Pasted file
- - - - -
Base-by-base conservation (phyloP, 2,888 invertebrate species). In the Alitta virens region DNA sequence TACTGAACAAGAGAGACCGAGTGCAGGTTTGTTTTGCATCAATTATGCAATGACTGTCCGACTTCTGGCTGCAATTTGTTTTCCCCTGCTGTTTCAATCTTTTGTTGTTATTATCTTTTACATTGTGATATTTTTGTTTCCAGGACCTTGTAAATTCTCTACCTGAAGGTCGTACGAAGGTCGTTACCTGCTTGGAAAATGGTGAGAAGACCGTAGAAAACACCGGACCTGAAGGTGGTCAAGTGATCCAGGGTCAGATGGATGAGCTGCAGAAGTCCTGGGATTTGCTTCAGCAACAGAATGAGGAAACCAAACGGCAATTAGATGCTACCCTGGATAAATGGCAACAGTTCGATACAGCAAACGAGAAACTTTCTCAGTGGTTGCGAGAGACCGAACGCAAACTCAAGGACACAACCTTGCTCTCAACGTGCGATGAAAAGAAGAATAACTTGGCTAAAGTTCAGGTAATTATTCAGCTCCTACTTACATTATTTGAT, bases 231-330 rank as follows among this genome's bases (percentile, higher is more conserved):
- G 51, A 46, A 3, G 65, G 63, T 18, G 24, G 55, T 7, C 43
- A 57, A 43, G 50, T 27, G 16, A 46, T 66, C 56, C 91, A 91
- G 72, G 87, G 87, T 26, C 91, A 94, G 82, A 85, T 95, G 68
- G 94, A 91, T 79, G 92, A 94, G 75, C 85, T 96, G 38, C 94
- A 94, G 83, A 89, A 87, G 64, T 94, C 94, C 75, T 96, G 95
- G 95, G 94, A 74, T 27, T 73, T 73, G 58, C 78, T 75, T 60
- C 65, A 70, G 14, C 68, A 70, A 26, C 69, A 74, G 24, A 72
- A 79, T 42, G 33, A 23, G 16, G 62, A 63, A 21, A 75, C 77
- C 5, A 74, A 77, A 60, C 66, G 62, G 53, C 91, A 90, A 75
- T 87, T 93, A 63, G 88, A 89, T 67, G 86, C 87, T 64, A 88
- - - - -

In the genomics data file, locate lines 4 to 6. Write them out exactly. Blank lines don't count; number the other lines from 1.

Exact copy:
- G 72, G 87, G 87, T 26, C 91, A 94, G 82, A 85, T 95, G 68
- G 94, A 91, T 79, G 92, A 94, G 75, C 85, T 96, G 38, C 94
- A 94, G 83, A 89, A 87, G 64, T 94, C 94, C 75, T 96, G 95